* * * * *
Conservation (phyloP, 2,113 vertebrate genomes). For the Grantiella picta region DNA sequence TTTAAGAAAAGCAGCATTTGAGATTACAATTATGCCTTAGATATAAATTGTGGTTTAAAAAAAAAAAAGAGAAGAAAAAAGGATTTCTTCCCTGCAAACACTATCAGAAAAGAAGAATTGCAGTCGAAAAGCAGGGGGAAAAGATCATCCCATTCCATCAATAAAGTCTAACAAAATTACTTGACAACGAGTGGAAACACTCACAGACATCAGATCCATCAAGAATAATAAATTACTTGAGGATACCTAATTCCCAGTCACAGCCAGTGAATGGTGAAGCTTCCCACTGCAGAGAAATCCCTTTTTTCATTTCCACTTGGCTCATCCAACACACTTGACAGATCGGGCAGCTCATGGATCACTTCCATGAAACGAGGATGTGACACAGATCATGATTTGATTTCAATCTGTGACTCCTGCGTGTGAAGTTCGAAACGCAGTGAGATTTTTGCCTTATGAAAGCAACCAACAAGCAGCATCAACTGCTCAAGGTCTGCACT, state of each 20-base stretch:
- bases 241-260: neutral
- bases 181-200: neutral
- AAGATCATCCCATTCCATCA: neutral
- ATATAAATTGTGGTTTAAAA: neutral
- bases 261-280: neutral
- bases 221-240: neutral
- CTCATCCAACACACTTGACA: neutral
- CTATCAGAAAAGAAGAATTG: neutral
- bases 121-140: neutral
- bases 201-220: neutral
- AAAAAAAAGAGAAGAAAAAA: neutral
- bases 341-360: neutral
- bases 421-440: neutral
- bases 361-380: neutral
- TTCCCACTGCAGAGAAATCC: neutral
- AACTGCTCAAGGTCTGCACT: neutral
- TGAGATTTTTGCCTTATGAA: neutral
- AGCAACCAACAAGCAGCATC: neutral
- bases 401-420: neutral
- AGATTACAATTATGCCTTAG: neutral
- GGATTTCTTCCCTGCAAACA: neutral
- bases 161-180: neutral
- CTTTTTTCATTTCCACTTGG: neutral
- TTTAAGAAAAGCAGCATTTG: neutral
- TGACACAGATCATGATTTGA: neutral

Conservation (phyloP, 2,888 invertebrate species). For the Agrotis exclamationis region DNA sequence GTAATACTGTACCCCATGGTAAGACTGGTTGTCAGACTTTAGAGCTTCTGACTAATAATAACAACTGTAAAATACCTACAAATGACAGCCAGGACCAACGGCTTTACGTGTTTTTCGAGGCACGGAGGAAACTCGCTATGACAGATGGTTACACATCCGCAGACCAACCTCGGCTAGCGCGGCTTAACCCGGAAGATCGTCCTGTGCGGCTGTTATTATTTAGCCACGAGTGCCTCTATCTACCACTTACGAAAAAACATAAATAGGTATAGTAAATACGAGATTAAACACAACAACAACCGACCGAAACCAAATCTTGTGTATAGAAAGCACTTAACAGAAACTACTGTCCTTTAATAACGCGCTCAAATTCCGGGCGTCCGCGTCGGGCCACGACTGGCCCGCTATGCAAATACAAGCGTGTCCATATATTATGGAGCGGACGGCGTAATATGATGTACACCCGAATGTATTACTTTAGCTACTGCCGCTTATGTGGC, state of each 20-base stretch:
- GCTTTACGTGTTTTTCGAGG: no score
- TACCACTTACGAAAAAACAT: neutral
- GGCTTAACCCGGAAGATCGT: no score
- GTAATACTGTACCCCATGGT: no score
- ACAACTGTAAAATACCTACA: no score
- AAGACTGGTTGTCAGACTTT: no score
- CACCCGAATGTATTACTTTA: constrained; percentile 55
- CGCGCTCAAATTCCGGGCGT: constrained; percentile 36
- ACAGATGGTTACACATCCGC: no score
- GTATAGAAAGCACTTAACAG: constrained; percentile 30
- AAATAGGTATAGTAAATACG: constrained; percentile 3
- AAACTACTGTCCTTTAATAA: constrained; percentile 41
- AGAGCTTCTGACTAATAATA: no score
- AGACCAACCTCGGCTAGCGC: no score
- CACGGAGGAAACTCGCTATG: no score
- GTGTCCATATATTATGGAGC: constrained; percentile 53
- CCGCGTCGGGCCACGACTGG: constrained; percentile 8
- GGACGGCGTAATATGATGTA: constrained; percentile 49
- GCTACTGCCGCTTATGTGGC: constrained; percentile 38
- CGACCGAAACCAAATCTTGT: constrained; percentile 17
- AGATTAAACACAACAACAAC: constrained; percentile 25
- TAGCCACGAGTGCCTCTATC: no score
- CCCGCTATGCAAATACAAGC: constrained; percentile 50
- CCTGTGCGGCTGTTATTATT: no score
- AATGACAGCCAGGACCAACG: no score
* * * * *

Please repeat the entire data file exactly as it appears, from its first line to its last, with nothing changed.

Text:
Conservation (phyloP, 2,113 vertebrate genomes). For the Grantiella picta region DNA sequence TTTAAGAAAAGCAGCATTTGAGATTACAATTATGCCTTAGATATAAATTGTGGTTTAAAAAAAAAAAAGAGAAGAAAAAAGGATTTCTTCCCTGCAAACACTATCAGAAAAGAAGAATTGCAGTCGAAAAGCAGGGGGAAAAGATCATCCCATTCCATCAATAAAGTCTAACAAAATTACTTGACAACGAGTGGAAACACTCACAGACATCAGATCCATCAAGAATAATAAATTACTTGAGGATACCTAATTCCCAGTCACAGCCAGTGAATGGTGAAGCTTCCCACTGCAGAGAAATCCCTTTTTTCATTTCCACTTGGCTCATCCAACACACTTGACAGATCGGGCAGCTCATGGATCACTTCCATGAAACGAGGATGTGACACAGATCATGATTTGATTTCAATCTGTGACTCCTGCGTGTGAAGTTCGAAACGCAGTGAGATTTTTGCCTTATGAAAGCAACCAACAAGCAGCATCAACTGCTCAAGGTCTGCACT, state of each 20-base stretch:
- bases 241-260: neutral
- bases 181-200: neutral
- AAGATCATCCCATTCCATCA: neutral
- ATATAAATTGTGGTTTAAAA: neutral
- bases 261-280: neutral
- bases 221-240: neutral
- CTCATCCAACACACTTGACA: neutral
- CTATCAGAAAAGAAGAATTG: neutral
- bases 121-140: neutral
- bases 201-220: neutral
- AAAAAAAAGAGAAGAAAAAA: neutral
- bases 341-360: neutral
- bases 421-440: neutral
- bases 361-380: neutral
- TTCCCACTGCAGAGAAATCC: neutral
- AACTGCTCAAGGTCTGCACT: neutral
- TGAGATTTTTGCCTTATGAA: neutral
- AGCAACCAACAAGCAGCATC: neutral
- bases 401-420: neutral
- AGATTACAATTATGCCTTAG: neutral
- GGATTTCTTCCCTGCAAACA: neutral
- bases 161-180: neutral
- CTTTTTTCATTTCCACTTGG: neutral
- TTTAAGAAAAGCAGCATTTG: neutral
- TGACACAGATCATGATTTGA: neutral

Conservation (phyloP, 2,888 invertebrate species). For the Agrotis exclamationis region DNA sequence GTAATACTGTACCCCATGGTAAGACTGGTTGTCAGACTTTAGAGCTTCTGACTAATAATAACAACTGTAAAATACCTACAAATGACAGCCAGGACCAACGGCTTTACGTGTTTTTCGAGGCACGGAGGAAACTCGCTATGACAGATGGTTACACATCCGCAGACCAACCTCGGCTAGCGCGGCTTAACCCGGAAGATCGTCCTGTGCGGCTGTTATTATTTAGCCACGAGTGCCTCTATCTACCACTTACGAAAAAACATAAATAGGTATAGTAAATACGAGATTAAACACAACAACAACCGACCGAAACCAAATCTTGTGTATAGAAAGCACTTAACAGAAACTACTGTCCTTTAATAACGCGCTCAAATTCCGGGCGTCCGCGTCGGGCCACGACTGGCCCGCTATGCAAATACAAGCGTGTCCATATATTATGGAGCGGACGGCGTAATATGATGTACACCCGAATGTATTACTTTAGCTACTGCCGCTTATGTGGC, state of each 20-base stretch:
- GCTTTACGTGTTTTTCGAGG: no score
- TACCACTTACGAAAAAACAT: neutral
- GGCTTAACCCGGAAGATCGT: no score
- GTAATACTGTACCCCATGGT: no score
- ACAACTGTAAAATACCTACA: no score
- AAGACTGGTTGTCAGACTTT: no score
- CACCCGAATGTATTACTTTA: constrained; percentile 55
- CGCGCTCAAATTCCGGGCGT: constrained; percentile 36
- ACAGATGGTTACACATCCGC: no score
- GTATAGAAAGCACTTAACAG: constrained; percentile 30
- AAATAGGTATAGTAAATACG: constrained; percentile 3
- AAACTACTGTCCTTTAATAA: constrained; percentile 41
- AGAGCTTCTGACTAATAATA: no score
- AGACCAACCTCGGCTAGCGC: no score
- CACGGAGGAAACTCGCTATG: no score
- GTGTCCATATATTATGGAGC: constrained; percentile 53
- CCGCGTCGGGCCACGACTGG: constrained; percentile 8
- GGACGGCGTAATATGATGTA: constrained; percentile 49
- GCTACTGCCGCTTATGTGGC: constrained; percentile 38
- CGACCGAAACCAAATCTTGT: constrained; percentile 17
- AGATTAAACACAACAACAAC: constrained; percentile 25
- TAGCCACGAGTGCCTCTATC: no score
- CCCGCTATGCAAATACAAGC: constrained; percentile 50
- CCTGTGCGGCTGTTATTATT: no score
- AATGACAGCCAGGACCAACG: no score